There could be fewer chargers than cars, or more, but Chargemaster is clear that the trend is for the number of charge points and EVs to match. If that trend does continue – and the necessity for more public charging and the fact that it takes longer, through most chargers, to add range than it actually does to use it – it means that by 2048, Britain will need a network of 31.2 million of them (unless most of our driving is still done by petrol or diesel power, which isn’t the point of the plan).
Assuming there are around 130,000 chargers today, then, that’s an increase of 23,846% for Britain to become fully electrically viable.
A charger built today, though, would likely not have a service life of 30 years, nor will commercial companies start building redundant chargers: it’s estimated that 200,000 EVs and PHEVs will be on the road this year, but that’s only a fraction of the vehicle parc. So there’ll surely need to be an exponential build-up to an immense installation programme in the 2030s, with hundreds of thousands of chargers being installed every week before the electric switchover, and new substations and high-current supplies to parking areas. Can it be done? There are private companies whose fortunes will be made on it.
The energy dilemma:
How much power, though, will this charge network deliver? This is trickier to calculate. Already electric cars are efficient – much more so than internally combusted vehicles. They’ll likely get more efficient again, but there’s the likelihood that vehicle miles and the number of cars will increase, too, so we’ll assume that consumption would be the same as electric cars would need to drive 253.7bn miles today.
Sampling the range and battery size of battery EVs on sale now, each kilowatt hour (kWh) of energy will carry you between three and six miles. If it’s fair to expect that cars will get more efficient (although don’t discount today’s best technology still being that offered on small, cheaper vehicles), we’ll assume that each kWh will take a driver six miles. Therefore 253.7bn vehicle miles will draw 42.1bn kilowatt hours – 42.1 terawatt hours – from the National Grid every year.
That’s 12.4% of additional demand on the UK, which generates 339.3TWh of its own energy every year and imports another 17.5TWh from overseas.
Charging overnight, which is currently a time of low demand, will become a period of sustained demand, if short- range batteries are trickle- charged, and that’s when the grid has surplus power: hence it can be cheaper to use domestic appliances overnight.
High-capacity chargers that can charge bigger batteries in less time, though, are the grid’s bigger concern. Because 43% of car owners who can’t charge at home, and because domestic supplies aren’t robust enough for high-current charging, the grid says that “if we want long-range vehicles that can be charged in minutes, home is not going to be the place to do it. And it certainly won’t be for nearly half of households.”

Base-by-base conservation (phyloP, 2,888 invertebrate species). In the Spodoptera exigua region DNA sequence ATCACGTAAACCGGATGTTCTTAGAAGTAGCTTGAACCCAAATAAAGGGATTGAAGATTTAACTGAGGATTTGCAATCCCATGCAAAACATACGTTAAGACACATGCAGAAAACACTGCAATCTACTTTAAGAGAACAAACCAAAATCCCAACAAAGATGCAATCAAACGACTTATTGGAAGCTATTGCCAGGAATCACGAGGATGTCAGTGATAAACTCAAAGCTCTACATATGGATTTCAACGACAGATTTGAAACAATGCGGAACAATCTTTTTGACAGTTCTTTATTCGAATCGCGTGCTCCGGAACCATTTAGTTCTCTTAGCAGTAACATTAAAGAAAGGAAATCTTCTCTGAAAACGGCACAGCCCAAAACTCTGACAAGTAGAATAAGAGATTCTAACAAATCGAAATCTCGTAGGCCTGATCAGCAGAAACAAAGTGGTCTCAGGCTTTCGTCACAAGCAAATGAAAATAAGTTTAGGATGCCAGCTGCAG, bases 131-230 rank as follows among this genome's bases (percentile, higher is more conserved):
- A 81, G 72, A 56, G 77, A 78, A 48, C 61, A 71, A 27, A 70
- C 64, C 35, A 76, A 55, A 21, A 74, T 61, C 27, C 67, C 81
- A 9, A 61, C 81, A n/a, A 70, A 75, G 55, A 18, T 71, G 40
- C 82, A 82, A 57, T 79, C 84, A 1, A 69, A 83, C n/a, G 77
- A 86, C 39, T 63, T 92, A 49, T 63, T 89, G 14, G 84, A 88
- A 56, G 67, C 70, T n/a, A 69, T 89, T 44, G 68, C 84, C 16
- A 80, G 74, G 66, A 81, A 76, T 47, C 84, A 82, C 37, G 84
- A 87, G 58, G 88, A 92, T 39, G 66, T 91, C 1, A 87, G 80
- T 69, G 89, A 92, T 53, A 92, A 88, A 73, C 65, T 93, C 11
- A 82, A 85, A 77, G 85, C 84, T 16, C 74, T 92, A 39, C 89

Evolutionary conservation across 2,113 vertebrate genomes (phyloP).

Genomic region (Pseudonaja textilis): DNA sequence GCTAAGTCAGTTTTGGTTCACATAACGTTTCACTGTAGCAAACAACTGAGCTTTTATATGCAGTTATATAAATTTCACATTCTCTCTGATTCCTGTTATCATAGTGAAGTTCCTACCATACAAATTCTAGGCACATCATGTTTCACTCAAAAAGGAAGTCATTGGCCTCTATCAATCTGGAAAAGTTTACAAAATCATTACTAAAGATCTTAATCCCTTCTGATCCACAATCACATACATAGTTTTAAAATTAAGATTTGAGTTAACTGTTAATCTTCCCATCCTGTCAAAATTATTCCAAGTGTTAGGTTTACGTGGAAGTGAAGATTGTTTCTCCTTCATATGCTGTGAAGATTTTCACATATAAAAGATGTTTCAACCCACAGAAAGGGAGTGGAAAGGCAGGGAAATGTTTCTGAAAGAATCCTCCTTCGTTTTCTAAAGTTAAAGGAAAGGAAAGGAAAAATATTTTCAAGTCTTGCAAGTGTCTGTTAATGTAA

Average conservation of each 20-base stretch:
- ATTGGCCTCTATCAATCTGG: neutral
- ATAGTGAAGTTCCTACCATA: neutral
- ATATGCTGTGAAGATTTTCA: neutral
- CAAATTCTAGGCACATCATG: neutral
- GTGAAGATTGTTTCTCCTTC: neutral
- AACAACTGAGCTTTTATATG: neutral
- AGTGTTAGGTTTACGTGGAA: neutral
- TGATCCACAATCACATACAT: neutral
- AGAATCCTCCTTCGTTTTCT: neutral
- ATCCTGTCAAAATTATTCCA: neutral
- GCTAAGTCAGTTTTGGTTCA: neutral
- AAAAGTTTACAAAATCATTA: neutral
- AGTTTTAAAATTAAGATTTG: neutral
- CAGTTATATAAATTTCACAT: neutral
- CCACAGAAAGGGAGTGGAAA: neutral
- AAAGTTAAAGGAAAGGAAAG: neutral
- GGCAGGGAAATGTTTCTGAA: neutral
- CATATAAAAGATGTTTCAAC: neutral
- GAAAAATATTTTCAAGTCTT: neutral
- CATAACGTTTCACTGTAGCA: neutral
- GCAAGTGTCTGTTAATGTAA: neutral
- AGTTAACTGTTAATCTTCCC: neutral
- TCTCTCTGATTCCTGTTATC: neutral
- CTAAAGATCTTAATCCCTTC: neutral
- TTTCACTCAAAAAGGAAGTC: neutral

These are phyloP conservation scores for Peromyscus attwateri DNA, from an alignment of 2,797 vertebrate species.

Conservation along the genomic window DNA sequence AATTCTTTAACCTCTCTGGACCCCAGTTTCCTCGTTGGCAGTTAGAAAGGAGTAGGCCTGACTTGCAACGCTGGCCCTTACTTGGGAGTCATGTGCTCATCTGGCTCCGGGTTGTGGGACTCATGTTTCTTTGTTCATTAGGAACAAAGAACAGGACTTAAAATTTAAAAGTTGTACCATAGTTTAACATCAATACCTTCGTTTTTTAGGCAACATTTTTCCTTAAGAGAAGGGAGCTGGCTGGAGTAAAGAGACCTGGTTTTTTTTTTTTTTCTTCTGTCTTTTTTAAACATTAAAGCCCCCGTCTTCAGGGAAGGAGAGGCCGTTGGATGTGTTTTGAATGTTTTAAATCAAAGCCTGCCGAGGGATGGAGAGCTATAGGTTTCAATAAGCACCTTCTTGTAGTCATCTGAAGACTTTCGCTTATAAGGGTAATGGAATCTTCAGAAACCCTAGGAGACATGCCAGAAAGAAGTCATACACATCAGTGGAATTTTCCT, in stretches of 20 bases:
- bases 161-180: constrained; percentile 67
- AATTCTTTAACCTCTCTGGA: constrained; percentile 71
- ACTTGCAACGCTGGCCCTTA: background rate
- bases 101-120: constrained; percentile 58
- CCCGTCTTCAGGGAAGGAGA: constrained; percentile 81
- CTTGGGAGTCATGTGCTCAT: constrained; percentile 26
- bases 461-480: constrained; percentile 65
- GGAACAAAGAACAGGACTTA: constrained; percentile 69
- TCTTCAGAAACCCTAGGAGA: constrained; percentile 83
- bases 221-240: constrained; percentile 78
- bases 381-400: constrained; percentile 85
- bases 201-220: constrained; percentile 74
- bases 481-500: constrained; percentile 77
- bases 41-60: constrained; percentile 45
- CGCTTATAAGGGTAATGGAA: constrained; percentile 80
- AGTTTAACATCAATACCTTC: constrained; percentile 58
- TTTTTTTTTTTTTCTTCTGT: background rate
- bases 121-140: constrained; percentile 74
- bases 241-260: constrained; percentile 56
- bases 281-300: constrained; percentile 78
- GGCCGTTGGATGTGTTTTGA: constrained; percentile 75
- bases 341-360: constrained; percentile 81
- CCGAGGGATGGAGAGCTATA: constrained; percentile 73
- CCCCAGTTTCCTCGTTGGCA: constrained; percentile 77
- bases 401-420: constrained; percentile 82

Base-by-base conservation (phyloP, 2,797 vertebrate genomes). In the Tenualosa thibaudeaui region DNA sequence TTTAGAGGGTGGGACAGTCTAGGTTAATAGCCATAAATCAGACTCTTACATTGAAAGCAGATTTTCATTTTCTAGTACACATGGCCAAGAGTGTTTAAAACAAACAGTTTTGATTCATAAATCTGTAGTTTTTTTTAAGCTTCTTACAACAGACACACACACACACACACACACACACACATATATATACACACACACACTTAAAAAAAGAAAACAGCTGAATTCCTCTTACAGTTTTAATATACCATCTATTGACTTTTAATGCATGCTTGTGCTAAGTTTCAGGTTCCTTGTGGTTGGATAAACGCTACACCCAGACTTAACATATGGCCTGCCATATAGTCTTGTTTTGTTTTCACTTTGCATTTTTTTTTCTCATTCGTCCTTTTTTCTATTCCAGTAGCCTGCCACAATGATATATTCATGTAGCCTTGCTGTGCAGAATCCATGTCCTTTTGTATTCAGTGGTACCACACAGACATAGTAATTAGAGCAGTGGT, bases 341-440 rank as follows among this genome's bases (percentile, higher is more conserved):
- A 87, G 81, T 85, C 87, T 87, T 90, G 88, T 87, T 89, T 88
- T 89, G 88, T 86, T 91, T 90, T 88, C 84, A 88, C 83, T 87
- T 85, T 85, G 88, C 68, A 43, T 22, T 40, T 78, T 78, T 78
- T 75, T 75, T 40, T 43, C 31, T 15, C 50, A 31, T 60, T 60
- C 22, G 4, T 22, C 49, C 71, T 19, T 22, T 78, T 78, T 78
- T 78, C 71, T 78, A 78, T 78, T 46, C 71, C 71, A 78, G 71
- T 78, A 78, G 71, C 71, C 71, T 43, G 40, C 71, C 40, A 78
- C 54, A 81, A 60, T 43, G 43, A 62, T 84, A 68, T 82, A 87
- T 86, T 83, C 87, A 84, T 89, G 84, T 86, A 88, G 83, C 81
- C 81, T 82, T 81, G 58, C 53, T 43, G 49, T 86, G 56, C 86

That’ll mean that daytime charging, perhaps between the beginning and end of the working day, when demand is already as its peak, will be a peak charging time, too, meaning that the UK will have to import even more of its electricity.
Who will foot the bill?
Finally, then, comes the issue of how this is all paid for. The bill for cars, chargers and electricity will be footed by the consumer, but with the concurrent drop in fuel duty – which alone has increased by 24% since 2000 – the Treasury stands to lose, in today’s numbers, a vast proportion of the £28bn it takes in fuel duty. That amounts to 4% of all tax revenues (not even including VAT on fuel) and is far higher than the amount that is spent on roads. Is it not reasonable to assume that, even though it is flagged as an environmental tax, the Treasury would like that back?
If so, the cost, presumably, cannot just go onto electricity, unless you can separate the energy people use to charge a vehicle from the energy they use in cooking or lighting or heating. Which is possible, but not simple, and would be open to abuse.
Alternatively, then, there would need to be a nationwide system of road charging, so you pay by the mile for the journeys you take by car.
Every road, major and minor - every single mile of the 253bn miles we drive each year - would have to be monitored, logged and charged to the right individual. It could mean you get a tag in your windscreen or it could mean a data-logger in your car, recording your every step.
Either way, that’s why establishing a big enough charge network is critical, because the alternative for half of the population is that they’d be faced with either waiting to charge, or making essential journeys on fossil fuel power. It’s a set-up that penalises the least wealthy drivers. Not only could car choice be reduced and costs increased, but those who can’t charge at home could also have to pay fuel duty plus a per-mile road charge if they can’t find public charging. While the goal of zero tailpipe emissions remains admirable, then, the path towards it is arguably the rockiest in vehicle history.